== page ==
CROSBY has been named as a ‘hotspot’ in the north west for the dreaded Japanese knotweed.
The plant can cause a huge headache for local homeowners because its presence can cause a damage to a property and is difficult to kill.
According to Environet, a firm which specialises in the removal of Japanese knotweed, Crosby, St Helens and Newton-le-Willows are some of the badly hit areas across the region.
Following its winter hibernation, knotweed begins to grow at the incredible rate of around 10cm a day from May until July and can reach up to three metres in height by mid-summer.
Homeowners spending more time in their gardens may notice purple or red asparagus-like shoots now emerging from the ground and quickly growing into lush green shrubs with heart or shovel-shaped leaves and pink-flecked stems.
Pushing up through cracks in concrete, driveways, patios, paths, drains and even the cavity walls of homes, Japanese knotweed can reduce a property’s value by 10% and make it difficult to sell.
Environet say there are 130 ‘infestations’ in Crosby within a 4km radius, which is the fifth highest area in Merseyside.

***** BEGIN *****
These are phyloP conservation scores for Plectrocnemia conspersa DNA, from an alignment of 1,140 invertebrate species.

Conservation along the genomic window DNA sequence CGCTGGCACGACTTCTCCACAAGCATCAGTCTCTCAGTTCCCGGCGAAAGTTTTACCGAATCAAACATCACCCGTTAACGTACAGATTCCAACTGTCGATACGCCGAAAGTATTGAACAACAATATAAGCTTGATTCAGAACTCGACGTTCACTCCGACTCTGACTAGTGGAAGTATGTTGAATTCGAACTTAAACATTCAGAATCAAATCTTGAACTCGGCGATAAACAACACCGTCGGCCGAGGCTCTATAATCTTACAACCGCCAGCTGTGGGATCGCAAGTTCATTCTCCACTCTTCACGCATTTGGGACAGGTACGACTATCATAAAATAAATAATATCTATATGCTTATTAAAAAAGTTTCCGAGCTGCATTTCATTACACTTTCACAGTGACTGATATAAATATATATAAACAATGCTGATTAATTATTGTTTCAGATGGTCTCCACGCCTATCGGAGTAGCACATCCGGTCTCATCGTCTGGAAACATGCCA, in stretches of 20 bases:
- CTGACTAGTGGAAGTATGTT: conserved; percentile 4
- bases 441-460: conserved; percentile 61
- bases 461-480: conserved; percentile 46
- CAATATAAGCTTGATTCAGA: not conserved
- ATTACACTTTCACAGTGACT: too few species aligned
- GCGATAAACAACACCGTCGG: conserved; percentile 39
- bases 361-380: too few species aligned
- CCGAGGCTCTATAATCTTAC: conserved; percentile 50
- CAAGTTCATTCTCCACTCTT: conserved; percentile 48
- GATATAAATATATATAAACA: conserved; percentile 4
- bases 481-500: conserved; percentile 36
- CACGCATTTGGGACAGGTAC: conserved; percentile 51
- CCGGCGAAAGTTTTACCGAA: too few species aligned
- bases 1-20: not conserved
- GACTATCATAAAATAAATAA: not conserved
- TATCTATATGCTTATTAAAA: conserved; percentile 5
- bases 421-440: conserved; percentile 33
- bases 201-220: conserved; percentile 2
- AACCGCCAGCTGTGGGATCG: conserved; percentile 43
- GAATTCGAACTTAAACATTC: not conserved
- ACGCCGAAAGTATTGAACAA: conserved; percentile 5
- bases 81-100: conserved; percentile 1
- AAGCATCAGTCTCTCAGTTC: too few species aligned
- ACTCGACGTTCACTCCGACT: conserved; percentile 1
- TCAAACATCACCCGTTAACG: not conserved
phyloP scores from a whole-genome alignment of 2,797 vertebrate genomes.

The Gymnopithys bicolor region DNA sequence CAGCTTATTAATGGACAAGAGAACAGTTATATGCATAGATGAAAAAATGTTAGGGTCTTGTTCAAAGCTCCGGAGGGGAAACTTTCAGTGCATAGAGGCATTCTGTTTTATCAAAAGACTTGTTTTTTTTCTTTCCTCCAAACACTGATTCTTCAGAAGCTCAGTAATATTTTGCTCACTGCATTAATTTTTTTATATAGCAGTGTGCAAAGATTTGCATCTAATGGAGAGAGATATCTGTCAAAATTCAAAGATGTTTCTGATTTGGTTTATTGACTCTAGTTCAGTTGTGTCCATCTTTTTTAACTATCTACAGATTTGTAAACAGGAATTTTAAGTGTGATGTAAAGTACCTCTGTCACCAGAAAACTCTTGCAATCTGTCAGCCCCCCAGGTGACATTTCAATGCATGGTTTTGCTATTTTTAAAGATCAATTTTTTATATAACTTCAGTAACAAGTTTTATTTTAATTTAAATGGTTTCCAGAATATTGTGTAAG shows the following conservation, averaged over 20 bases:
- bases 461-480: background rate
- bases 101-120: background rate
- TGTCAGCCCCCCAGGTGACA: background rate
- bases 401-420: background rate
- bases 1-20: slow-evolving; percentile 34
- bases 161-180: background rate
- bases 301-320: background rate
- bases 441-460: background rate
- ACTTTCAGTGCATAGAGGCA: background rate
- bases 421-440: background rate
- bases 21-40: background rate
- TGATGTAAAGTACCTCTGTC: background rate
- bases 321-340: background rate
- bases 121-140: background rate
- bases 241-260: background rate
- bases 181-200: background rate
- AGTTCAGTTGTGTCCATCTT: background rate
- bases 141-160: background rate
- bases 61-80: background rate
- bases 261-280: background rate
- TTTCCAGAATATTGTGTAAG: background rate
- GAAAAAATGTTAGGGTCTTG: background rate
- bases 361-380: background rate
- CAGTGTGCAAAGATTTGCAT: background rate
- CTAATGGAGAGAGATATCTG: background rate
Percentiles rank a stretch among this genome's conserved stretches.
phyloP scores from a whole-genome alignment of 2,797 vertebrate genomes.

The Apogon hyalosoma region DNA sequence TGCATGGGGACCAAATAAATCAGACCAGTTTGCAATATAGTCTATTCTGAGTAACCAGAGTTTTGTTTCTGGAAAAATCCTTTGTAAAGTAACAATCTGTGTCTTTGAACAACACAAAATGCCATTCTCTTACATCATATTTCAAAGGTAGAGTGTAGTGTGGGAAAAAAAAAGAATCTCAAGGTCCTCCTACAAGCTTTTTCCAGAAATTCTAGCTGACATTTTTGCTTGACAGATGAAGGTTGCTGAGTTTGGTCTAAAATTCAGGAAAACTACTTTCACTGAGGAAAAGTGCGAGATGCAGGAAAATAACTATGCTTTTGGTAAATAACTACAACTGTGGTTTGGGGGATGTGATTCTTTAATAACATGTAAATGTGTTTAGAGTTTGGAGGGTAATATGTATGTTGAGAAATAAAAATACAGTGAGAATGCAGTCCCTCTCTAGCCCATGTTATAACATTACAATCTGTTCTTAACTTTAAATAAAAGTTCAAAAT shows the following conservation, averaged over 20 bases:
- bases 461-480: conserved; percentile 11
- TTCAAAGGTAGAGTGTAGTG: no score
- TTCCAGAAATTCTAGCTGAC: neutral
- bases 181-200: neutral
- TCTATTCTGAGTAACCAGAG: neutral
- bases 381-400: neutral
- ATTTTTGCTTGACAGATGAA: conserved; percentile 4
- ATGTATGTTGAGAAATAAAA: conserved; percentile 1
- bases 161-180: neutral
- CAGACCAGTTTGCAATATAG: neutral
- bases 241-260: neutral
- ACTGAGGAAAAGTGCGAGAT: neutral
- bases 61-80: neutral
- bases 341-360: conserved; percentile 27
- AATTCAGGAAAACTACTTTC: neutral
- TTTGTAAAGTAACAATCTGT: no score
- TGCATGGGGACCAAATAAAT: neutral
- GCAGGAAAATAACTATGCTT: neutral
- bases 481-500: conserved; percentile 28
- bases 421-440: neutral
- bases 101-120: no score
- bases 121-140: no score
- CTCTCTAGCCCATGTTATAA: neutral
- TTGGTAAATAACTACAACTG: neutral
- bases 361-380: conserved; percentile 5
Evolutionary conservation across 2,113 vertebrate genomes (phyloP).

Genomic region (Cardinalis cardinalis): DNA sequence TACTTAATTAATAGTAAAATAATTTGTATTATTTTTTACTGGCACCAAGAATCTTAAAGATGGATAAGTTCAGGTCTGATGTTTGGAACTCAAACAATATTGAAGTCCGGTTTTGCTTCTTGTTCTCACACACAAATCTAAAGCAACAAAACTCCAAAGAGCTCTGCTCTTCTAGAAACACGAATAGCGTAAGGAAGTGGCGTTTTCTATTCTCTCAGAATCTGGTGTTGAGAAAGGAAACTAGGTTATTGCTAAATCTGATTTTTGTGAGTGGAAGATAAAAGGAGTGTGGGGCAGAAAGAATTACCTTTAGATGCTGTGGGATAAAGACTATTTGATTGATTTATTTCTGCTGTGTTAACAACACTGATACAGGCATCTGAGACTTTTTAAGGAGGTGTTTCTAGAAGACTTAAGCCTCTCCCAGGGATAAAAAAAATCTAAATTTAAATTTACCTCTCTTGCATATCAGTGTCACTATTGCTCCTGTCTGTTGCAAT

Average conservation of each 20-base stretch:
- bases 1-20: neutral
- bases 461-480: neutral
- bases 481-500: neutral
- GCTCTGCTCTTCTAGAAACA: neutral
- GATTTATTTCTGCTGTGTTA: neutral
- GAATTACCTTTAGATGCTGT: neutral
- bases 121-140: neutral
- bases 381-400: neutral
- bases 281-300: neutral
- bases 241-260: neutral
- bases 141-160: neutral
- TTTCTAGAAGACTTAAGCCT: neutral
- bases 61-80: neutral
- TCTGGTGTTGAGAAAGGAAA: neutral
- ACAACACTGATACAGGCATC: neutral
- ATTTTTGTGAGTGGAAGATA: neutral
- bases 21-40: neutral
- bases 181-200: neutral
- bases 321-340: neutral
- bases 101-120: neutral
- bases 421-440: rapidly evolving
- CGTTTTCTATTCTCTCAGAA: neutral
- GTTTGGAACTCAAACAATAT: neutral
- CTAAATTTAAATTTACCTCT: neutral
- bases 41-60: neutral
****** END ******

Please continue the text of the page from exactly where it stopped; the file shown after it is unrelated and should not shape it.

The general public can help in the fight against knotweed by reporting suspicious plants using a heatmap by Environet and an ‘Add Sighting’ feature which can include a photo to be verified by experts.
Mat Day, Environet’s regional director for Merseyside, said: “Knowledge is power when it comes to Japanese knotweed and this heatmap is invaluable to homeowners and buyers who want to assess the risk in their local area.
“With the stamp duty holiday extended and lockdown restrictions beginning to ease, the property market is busier than ever – but failing to carry out the appropriate checks for knotweed can turn out to be an expensive mistake.
“Despite its fearsome reputation, with professional help, the plant can be dealt with and the value of a property largely restored.
“I’d urge anyone buying or selling a property, or homeowners wishing to preserve the value of their home, to be vigilant for signs of spring growth and check Exposed to see whether they live in a high-risk area.”